Morgan Wallen is now being reinstated by major radio conglomerates who banned him back in February.
Last month, we first reported that Pandora had quietly reinstated Morgan Wallen into their customized online radio stations. Now, less than four months after banning the artist from their broadcasts, major radio conglomerates are following suit. According to multiple tips from both industry sources and fans, Morgan Wallen is now being reintegrated into country radio playlists nationwide, with potentially hundreds of stations lifting their bans this week.
At this stage, it’s unclear how many country radio stations are reinstating Wallen. But country stations owned by major conglomerates iHeartRadio (iHeartMedia), Cumulus Media, Cox Radio (Cox Media Group), and Alpha Media have now been confirmed as playing Wallen songs.
That includes some seriously-large stations, including KPLX 99.5 ‘The Wolf’ in Dallas-Ft. Worth, TX (owned by Cumulus Media), WSIX ‘The Big 98’ in Nashville (owned by iHeartMedia), KKBQ ‘The New 93Q’ in Pasadena, TX (owned by Cox Media Group), and KUPL ‘98.7 The Bull’ in Portland, OR (owned by Alpha Media).
We’ve also received reports of Wallen finding his way back onto stations owned by Beasley Broadcasting Group and Audacy (formerly Entercom Communications), but could not confirm specific stations by press time.
It’s also worth noting that Cumulus Media — which was the first to ban Wallen back in February — has been quietly reinstating the singer since March. By mid-March, roughly 45 days after Wallen was publicly yanked by the radio station conglomerate, songs from the singer popped up on member stations 92.3 KRST in Albuquerque, NM and 105.5 WYTM in Fayetteville, TN. It’s unclear if those reinstatements were approved by Cumulus higher-ups, or were merely program directors breaking ranks.
The list of stations re-adding Wallen is certainly substantial — though again, it’s too early to get a full count. But based on the early list, it appears that iHeartMedia is unilaterally lifting its ban. As of this evening, a long list of iHeartRadio stations are actively playing Wallen’s music, including WIKX ‘Kix 92.9’ in Charlotte Harbor, FL; K102 in Minneapolis; 99.5 WGAR in Cleveland, OH; US103.5 in Tampa, FL; Country 92.5 in Connecticut; and 101.7 ‘The Bull’ in Boston.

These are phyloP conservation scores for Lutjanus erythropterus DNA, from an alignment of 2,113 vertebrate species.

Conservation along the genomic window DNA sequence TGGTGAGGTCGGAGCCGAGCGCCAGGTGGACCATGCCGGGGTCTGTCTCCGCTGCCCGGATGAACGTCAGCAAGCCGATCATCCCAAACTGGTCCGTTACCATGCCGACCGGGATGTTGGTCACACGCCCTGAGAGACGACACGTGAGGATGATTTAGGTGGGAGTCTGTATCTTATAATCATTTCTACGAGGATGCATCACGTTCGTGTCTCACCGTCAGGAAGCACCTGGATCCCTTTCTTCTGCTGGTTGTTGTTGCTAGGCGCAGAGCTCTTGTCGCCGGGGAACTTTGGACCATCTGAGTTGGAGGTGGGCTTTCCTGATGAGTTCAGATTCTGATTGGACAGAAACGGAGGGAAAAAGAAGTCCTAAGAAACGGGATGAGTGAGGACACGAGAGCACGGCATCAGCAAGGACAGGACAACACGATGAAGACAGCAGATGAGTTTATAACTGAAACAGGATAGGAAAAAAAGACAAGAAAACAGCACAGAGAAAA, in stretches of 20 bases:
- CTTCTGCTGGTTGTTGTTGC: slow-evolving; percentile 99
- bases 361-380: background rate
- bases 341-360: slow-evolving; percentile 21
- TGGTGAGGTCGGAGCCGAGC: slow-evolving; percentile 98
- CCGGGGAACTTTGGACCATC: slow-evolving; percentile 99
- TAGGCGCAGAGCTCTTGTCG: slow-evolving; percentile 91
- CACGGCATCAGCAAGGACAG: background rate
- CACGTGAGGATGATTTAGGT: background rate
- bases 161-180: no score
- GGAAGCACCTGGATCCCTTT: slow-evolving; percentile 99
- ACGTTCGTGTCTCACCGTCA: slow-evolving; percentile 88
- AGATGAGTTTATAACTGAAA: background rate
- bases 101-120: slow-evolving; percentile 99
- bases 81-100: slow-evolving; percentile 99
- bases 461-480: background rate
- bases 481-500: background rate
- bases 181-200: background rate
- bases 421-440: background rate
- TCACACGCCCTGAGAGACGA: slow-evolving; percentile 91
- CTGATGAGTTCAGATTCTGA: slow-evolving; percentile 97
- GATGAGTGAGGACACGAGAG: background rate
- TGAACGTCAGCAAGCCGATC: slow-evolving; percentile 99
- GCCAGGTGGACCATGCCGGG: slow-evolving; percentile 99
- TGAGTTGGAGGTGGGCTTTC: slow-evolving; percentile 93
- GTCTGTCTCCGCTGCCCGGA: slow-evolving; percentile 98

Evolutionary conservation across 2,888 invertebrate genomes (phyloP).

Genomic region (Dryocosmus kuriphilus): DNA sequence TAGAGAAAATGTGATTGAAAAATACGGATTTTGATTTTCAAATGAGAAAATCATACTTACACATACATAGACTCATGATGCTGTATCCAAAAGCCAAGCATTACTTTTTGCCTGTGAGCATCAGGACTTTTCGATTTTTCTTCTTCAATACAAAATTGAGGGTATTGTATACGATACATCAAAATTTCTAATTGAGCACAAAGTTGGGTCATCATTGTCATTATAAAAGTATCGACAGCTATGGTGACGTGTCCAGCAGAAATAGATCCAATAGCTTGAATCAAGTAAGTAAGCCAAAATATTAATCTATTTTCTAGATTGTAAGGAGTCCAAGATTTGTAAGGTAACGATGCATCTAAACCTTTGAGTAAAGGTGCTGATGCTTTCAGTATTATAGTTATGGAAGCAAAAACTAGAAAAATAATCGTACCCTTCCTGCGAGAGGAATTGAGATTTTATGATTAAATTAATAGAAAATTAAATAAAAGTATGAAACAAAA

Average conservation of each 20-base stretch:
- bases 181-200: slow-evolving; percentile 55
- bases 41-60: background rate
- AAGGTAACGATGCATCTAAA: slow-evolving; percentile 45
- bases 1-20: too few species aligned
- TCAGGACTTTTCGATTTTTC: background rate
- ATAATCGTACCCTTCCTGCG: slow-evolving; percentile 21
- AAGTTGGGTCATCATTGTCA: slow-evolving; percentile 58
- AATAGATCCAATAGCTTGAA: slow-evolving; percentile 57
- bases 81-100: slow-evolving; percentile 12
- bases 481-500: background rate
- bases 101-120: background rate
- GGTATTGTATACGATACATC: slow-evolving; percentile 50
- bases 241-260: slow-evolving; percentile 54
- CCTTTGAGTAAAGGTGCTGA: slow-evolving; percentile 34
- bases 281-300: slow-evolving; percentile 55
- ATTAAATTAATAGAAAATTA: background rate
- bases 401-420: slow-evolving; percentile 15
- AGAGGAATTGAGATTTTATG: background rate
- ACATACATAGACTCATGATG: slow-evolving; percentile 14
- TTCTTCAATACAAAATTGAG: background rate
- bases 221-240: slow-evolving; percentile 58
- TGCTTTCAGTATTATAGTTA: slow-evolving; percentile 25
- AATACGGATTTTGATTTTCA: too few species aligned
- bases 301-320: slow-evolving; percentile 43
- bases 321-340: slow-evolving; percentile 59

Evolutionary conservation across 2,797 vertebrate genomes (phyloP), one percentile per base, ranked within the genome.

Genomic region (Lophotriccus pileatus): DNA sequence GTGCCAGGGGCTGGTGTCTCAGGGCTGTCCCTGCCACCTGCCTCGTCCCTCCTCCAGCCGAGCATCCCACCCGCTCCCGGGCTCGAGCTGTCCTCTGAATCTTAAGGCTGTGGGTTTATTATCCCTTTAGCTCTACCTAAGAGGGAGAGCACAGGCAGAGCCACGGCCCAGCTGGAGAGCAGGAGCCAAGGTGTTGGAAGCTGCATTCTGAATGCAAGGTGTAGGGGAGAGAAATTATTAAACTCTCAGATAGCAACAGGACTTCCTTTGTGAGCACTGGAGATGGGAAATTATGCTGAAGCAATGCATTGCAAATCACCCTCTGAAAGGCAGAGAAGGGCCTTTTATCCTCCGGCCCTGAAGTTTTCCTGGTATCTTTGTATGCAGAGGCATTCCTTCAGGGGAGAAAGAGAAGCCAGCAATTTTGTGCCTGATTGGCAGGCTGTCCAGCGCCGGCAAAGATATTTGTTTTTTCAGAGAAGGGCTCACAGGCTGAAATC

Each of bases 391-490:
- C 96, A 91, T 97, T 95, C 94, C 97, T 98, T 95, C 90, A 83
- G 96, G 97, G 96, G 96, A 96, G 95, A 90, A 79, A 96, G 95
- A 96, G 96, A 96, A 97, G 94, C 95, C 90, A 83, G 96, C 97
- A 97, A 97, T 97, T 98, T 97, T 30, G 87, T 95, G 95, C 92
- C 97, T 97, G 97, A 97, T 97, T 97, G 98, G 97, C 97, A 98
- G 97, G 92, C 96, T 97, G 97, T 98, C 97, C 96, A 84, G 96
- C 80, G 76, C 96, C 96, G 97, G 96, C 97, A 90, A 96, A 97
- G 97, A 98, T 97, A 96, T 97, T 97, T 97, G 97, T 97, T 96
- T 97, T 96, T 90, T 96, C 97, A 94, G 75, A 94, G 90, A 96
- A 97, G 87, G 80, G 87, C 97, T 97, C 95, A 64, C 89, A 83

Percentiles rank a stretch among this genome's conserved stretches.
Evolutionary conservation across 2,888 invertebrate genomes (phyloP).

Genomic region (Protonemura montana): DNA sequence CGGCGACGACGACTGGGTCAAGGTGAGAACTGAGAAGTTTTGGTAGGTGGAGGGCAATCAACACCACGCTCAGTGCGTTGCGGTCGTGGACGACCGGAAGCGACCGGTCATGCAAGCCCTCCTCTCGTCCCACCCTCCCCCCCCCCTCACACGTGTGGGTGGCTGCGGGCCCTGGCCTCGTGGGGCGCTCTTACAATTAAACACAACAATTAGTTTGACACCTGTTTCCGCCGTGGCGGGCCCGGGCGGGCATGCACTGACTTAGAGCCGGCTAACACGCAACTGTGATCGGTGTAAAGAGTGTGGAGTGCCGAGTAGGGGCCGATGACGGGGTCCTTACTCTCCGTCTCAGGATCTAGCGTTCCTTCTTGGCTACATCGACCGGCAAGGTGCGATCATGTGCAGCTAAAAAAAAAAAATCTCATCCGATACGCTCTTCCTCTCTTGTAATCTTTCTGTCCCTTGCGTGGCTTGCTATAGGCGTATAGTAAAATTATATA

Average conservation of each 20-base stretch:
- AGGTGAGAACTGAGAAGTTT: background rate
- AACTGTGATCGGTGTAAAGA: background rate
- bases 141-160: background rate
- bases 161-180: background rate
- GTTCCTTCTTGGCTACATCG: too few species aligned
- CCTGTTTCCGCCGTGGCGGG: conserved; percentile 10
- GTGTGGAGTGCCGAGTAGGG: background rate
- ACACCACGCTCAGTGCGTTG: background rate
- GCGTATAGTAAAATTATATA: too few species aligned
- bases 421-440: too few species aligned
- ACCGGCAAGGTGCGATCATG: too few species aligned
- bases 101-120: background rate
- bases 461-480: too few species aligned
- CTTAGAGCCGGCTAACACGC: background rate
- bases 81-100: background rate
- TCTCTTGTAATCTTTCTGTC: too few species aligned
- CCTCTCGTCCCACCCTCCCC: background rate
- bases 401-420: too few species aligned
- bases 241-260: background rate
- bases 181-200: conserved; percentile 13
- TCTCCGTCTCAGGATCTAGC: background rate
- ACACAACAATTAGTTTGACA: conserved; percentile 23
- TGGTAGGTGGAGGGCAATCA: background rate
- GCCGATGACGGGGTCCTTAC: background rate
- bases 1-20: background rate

A number of smaller, independent radio stations reinstated Wallen months ago. That includes Knoxville, TN-based 96.7 Merle FM, which placed Wallen back into heavy rotation after learning that 92% of listeners voted to reinstate the country artist. And a smattering of smaller country radio stations refused to remove Wallen in the first place. But the sharp reversals by conglomerates like iHeartMedia means that a dramatically larger number of stations are back on board.
And make no mistake: these radio conglomerates moved quickly and decisively to remove Wallen after the singer was filmed uttering the n-word outside of his home in early February.
In a companywide email leaked on February 3rd, Cumulus Media informed all member stations that Wallen was to be removed “without exception”. The email, whose title was marked ‘EXTREMELY IMPORTANT,’ stated in part: “Unfortunately, country music star Morgan Wallen was captured on video Sunday evening using a racial slur. Effective immediately, we request that all of Morgan Wallen’s music be removed from our playlists without exception. More to follow.”
Beyond that email, Cumulus did not offer any public statements on the matter. But other conglomerates issued clear statements declaring that Wallen was being quickly scrubbed from their stations. That was regarded as a potential death blow to Wallen’s career, based on the serious influence that country radio stations still wield.
But instead of crushing an artist, removing Wallen exposed just how much competition exists for listeners. And Wallen quickly prevailed: shortly after the ban, streams of Morgan Wallen songs surged on Spotify, Apple Music, and other online platforms, despite efforts to remove the country singer from marquee playlists. Even Pandora was forced to relent, most likely to stem an exodus of angry country fans.